Every society has staple foods that embody its subsistence strategy. In agricultural societies, this suite of staple crops is determined by a variety of factors: dietary preference, environmental constraints and opportunities, economic development and political economy, and basic nutritional requirements for a functioning social system. The suite of crops that a society consumes embodies all of these factors and their relative importance. For example, in a complex economy like the United States there is access to global food imports as well as a reliance on cheap maize that is artificially priced through subsidies and a massive industrial agricultural system. This is a result of a combination of dietary preference, the political and economic context within which the United States finds access to food, and the environmental opportunities manifested in the maize-growing areas throughout the country. In a stable subsistence agricultural society, however, the foods that are consumed are more likely a reflection of more immediate environmental constraints and opportunities. A tighter variety of dishes and local fare reflects the reliance subsistence agricultural societies have on local resources and environmental conditions. 

The area of southern Ethiopia where Nuru is working is characterized by a dramatic diversity of ecological zones. Boreda (the district where Nuru is working) is a jagged landscape of rising and falling highlands. At its lowest points it dips into the 3,000-4,000 foot range, while at its highest points it surges to over 7,000 feet. This diverse landscape thus presents a variety of agro-ecological zones that require different crop choices and agricultural strategies. In the three kebeles (Amharic “neighbourhood”) we will be working with in 2014, for example, there is almost 500 feet separating the lowest kebele (Hambisa) from the highest kebele (Metakamele). The soils, rainfall, and temperatures between these two ecological zones are remarkably different. As a result, farmers in these two kebeles have deployed vastly different agricultural adaptions to their environments. In Hambisa, there is a mid-land agricultural regime of maize, teff, haricot bean, and sweet potatoes mixed with tree crops like mango, guava, papaya, avocado, and citrus. The landscape in Hambisa is even low enough to support the small-scale production of bananas. In Metakamele, farmers work with clay soils that are susceptible to water-logging during the rainy season. They also have access to highland springs that can be diverted to irrigate vegetable gardens and sugar cane fields during the dry season. The staple crops in Metakamele include maize, sweet potatoes, haricot bean, taro, chick peas, teff, and rice. Farmers in Metakamele, however, dedicate much less land to maize, teff, sweet potatoes, and haricot beans than in the other kebeles and instead produce higher quantities of taro and rice. This is because of a combination of the soil structure and rainfall patterns that is far different from what is present in Dubana Bullo and Hambisa. Interestingly, rice also has a historical dimension replete with a narrative about rice being “brought” to Metakamele by an enterprising farmer in the early 1990s. This is a good reminder that culture can determine dietary preference just as much as the environment (a reminder not to be deterministic)!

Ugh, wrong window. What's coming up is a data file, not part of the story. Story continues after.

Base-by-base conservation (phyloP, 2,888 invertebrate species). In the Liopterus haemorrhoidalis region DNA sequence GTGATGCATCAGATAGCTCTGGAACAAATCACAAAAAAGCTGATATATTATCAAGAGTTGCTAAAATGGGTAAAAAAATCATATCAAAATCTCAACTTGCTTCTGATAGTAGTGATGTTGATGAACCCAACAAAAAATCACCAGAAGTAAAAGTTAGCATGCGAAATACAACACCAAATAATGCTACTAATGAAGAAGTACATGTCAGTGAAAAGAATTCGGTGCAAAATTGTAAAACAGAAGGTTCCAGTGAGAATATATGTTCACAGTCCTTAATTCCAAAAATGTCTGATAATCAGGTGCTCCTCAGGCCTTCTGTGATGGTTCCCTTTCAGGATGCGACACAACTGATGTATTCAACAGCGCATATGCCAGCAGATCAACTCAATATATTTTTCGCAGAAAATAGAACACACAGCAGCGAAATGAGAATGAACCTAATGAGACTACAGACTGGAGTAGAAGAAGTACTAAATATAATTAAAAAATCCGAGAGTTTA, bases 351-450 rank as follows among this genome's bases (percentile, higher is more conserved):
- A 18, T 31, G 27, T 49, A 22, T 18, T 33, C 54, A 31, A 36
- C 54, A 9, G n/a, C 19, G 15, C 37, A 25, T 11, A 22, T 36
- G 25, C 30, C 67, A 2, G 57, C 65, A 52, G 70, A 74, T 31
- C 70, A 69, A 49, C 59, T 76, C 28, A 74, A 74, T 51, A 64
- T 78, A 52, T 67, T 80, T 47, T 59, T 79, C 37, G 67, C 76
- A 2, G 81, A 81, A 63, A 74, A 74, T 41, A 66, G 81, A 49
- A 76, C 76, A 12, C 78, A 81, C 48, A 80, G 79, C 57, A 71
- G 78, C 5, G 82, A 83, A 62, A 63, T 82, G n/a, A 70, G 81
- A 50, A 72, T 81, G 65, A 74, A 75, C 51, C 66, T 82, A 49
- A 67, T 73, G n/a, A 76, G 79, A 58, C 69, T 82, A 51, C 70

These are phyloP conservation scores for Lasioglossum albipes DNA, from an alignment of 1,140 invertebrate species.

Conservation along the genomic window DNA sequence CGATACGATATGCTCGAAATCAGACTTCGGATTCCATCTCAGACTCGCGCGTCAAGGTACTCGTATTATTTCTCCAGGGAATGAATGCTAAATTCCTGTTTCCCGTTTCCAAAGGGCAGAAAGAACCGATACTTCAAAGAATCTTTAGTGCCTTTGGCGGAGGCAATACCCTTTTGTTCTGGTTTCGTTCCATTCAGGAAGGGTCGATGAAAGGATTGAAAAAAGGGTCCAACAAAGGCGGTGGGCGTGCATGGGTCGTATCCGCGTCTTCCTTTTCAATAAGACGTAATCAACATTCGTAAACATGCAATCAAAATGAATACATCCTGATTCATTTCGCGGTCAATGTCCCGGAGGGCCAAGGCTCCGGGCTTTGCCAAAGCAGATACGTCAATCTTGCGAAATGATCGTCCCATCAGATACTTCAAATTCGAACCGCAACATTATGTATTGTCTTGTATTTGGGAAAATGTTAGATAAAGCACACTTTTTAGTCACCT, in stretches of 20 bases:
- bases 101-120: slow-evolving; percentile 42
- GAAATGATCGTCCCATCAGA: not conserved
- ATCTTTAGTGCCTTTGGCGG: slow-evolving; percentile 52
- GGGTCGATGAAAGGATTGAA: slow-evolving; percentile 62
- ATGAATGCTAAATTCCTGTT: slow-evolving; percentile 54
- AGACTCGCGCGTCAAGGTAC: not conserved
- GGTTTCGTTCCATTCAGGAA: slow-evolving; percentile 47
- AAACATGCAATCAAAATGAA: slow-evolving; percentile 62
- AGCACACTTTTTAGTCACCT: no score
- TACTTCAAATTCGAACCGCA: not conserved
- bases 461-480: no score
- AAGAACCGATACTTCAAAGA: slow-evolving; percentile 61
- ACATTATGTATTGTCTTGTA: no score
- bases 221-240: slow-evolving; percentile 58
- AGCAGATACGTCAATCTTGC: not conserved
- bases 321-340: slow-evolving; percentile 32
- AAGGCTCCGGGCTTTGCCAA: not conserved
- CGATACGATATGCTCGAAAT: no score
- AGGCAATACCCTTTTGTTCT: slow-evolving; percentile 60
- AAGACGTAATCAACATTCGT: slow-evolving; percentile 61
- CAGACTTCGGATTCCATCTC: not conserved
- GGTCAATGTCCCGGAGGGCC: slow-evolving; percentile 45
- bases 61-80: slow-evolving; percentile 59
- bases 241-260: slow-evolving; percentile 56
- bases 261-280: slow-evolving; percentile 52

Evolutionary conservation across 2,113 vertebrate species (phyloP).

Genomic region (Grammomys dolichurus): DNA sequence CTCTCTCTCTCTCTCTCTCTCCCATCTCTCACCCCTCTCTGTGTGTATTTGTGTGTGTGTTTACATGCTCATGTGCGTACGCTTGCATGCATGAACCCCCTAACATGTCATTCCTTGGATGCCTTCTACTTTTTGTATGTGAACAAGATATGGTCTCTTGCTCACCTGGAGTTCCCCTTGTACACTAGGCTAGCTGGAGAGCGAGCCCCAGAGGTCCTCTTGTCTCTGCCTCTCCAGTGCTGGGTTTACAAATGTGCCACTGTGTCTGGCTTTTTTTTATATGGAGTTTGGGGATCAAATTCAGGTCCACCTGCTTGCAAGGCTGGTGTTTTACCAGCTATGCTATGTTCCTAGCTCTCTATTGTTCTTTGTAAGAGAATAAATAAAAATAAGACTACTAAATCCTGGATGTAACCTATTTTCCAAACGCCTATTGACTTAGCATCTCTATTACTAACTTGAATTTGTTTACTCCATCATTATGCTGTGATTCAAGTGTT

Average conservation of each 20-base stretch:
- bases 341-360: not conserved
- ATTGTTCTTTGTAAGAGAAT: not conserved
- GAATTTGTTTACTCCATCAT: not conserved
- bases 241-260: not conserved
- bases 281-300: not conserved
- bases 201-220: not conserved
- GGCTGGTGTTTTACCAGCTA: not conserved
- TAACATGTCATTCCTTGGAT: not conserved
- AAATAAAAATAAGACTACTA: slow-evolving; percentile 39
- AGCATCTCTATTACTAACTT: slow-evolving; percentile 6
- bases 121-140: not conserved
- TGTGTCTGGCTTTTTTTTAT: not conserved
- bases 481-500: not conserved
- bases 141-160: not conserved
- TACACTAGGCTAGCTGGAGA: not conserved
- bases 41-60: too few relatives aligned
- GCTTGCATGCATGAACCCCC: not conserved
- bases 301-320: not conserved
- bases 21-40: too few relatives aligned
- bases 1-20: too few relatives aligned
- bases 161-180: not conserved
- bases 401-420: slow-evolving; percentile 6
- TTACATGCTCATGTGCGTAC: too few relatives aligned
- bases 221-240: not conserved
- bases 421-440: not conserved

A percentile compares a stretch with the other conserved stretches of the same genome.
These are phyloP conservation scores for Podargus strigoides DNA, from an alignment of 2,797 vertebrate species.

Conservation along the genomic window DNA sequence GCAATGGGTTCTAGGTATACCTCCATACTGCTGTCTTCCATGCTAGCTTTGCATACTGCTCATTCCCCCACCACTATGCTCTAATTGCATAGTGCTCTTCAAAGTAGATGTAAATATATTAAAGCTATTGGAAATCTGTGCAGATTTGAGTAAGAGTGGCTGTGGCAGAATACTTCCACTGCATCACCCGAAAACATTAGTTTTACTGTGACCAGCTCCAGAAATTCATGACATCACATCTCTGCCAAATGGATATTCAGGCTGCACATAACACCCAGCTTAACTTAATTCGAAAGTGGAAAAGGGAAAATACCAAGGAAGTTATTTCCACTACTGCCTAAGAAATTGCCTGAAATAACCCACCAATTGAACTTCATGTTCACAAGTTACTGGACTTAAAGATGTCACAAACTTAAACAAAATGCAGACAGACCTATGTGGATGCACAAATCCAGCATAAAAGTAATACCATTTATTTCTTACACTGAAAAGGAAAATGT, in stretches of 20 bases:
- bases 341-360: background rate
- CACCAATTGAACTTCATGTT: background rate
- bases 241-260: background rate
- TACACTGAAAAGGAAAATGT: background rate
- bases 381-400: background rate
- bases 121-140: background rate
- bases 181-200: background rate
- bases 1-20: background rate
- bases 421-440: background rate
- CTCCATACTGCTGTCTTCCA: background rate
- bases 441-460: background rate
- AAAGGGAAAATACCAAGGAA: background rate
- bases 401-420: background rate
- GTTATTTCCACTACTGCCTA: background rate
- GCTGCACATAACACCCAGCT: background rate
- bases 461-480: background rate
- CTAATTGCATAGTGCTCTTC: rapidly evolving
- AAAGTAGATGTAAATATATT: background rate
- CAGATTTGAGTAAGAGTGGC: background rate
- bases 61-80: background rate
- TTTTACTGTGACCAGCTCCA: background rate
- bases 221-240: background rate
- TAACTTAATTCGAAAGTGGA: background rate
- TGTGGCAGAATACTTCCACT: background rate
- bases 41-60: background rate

Farmers in Metakamele getting ready to plant an improved variety of taro.

Farmers in Metakamele getting ready to plant an improved variety of taro.

While this undulating landscape is a challenge in many ways, it also presents Nuru with a unique opportunity to test our commitment to scalability. In designing our agriculture program, we realized that focusing on a narrow suite of crops (maize, haricot beans, and sweet potatoes) would exclude Metakamele from experiencing the full benefits of our agricultural intervention. If this was the case, how could we claim that our intervention is scalable? Metakamele is within five kilometers of Hambisa, so if our program was impactful in one kebele but not impactful in the other then we would be compromising our commitment to impact and scalability. It was thus important for us to adapt our program to the prevailing variables that influence the subsistence strategies in the kebeles we are working with. Furthermore, when we acknowledged that this program is going to scale throughout Boreda – and then the Gamo Gofa zone, and eventually much of Ethiopia – we realized that an important component of a scalable agriculture program in such an inconsistent environment had to be flexibility. By holding on to certain core components of the agriculture program that are easily scalable – cooperative granaries, capacity building, and increased access to inputs – but leaving room for flexibility and diversification in our selection of crops, we created an agriculture program that can guarantee a high impact in any kebele that we work with, regardless of its environmental limitations (provided it is an area that practices agriculture).

In the next blog entry, I will discuss the particular crops that Nuru Ethiopia will be working with in the kebeles. In addition to describing their characteristics, benefits, and challenges, I will also discuss their local context and their various culinary manifestations.